The inspection shop cited by the Department of Public Safety the most is Bob’s Garage. Its owner, Bob Bright, has been cited at least a dozen times in the past three years. The majority of citations were for “not conducting proper safety inspections.”
State records show the 75-year-old Winnsboro garage owner conducted at least 2,813 inspections over the past three years and didn’t fail one driver.
He makes as much as $40 per inspection.
"I make sure they’ve got everything correct on there," said Bright in an interview inside his garage. “I try to do exactly what it takes to make sure ones safe," said Bright.
Bright admits he’s surprised he’s still in business after he claims an over-aggressive DPS inspector has cited him for unnecessary problems.
“If she could find anything positive, she’d [still] have my license," said Bright.
A KVUE Defenders investigation uncovered Bob’s Garage is one of 188 inspection shops across Texas cited at least three or more times for serious violations, allowed to stay in operation while conducting thousands of safety inspections a year. In all, DPS handed down at least 2,397 civil and criminal sanctions against inspection facilities since April 2013.
Groovy Automotive in Austin is one of those garages. Records show DPS cited three of its shops nine times for "failing to account for inspection certificates " and "not safe-guarding them."
DPS said missing paperwork could signal someone is illegally passing inspections.
"Yes, we are charged with keeping those things under lock and key, but just like in Walmart or in anyplace else, sometimes bad people do bad things," said Steven Smith, a Groovy Automotive store manager.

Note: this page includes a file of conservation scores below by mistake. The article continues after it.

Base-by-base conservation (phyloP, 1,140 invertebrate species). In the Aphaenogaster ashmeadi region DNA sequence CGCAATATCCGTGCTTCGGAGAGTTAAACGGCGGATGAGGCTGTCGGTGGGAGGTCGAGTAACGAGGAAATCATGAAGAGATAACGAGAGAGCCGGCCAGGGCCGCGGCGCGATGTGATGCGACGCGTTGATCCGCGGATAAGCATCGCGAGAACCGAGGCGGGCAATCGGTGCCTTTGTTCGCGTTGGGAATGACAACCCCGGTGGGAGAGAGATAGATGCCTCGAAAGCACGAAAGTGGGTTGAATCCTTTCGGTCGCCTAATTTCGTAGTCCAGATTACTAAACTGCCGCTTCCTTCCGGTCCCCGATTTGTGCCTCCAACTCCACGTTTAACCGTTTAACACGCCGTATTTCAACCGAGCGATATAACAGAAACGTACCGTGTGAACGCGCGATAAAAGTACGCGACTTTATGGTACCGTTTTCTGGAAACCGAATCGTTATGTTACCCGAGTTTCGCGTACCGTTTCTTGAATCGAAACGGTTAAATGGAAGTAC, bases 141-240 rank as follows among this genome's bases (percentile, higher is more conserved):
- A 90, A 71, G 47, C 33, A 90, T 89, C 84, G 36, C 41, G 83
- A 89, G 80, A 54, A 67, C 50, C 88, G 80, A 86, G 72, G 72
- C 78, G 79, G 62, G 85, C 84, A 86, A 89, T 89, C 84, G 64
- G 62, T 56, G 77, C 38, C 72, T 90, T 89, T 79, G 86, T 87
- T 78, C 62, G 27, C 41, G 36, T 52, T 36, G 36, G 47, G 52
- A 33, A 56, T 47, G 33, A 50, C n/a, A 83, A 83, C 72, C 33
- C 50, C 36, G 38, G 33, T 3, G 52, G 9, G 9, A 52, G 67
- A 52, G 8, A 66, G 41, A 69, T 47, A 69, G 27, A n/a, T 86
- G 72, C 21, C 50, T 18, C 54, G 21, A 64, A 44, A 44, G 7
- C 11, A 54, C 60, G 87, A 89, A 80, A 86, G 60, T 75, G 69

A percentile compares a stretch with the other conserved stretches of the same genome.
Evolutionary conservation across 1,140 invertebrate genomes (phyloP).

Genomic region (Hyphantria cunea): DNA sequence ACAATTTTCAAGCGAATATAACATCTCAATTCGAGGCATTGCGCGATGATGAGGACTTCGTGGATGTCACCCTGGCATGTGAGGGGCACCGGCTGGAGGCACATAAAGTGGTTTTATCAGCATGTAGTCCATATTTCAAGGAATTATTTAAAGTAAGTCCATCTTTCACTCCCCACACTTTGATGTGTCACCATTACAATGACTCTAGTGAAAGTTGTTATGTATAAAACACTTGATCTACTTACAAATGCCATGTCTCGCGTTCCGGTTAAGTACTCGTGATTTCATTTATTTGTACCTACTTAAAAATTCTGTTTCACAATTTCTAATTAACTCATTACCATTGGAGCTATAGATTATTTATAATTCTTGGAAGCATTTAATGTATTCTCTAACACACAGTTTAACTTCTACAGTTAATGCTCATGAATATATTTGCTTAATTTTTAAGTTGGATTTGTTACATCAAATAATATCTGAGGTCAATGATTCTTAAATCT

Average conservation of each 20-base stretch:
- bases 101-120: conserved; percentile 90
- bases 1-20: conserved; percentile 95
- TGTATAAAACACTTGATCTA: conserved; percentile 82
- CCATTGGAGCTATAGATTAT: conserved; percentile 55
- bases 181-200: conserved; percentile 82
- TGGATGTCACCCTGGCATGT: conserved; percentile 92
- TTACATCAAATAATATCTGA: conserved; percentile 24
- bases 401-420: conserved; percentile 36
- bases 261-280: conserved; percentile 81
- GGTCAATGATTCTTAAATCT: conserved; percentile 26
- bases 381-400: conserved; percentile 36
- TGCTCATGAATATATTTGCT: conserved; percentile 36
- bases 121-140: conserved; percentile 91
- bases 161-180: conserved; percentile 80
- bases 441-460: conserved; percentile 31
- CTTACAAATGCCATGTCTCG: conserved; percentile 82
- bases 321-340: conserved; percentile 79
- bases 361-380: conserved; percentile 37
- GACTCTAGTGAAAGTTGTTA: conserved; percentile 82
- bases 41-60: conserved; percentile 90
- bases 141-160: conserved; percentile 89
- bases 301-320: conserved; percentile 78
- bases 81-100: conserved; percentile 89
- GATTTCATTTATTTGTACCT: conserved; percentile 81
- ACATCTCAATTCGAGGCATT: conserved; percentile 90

RenEarl Bowie is the assistant director of Regulatory Services at DPS and in charge of the state’s inspection program. He argues the agency will go after bad actors, but it has limitations.
"We do take it on a case-by-case basis. If the station has been cited multiple times, it depends on the infraction whether. It’s a major infraction or a minor infraction, but we would have to focus on the type of infraction that the station committed to determine," said Bowie.
Over the past three years, law enforcement busted at least 126 inspection shops after it found inspectors illegally passing vehicles for cash.
Not all them were cited by DPS. The KVUE Defenders found at least 12 of those shops were never cited by the state.
"That’s what statute allows for. Statute treats it as two separate entities, the station and the inspector are considered separate under the statute," said Bowie.
That means, the inspections shop owner can stay open, even if law enforcement finds rogue inspectors breaking the law.
By the numbers
Total licensed inspection stations: 11,431
Total licensed inspectors: 43,076
Suspension and revocations (for stations and inspectors) in 2014 and 2015:
Average audits conducted a year: 86,000
Go here for more information about the Vehicle Inspection Program.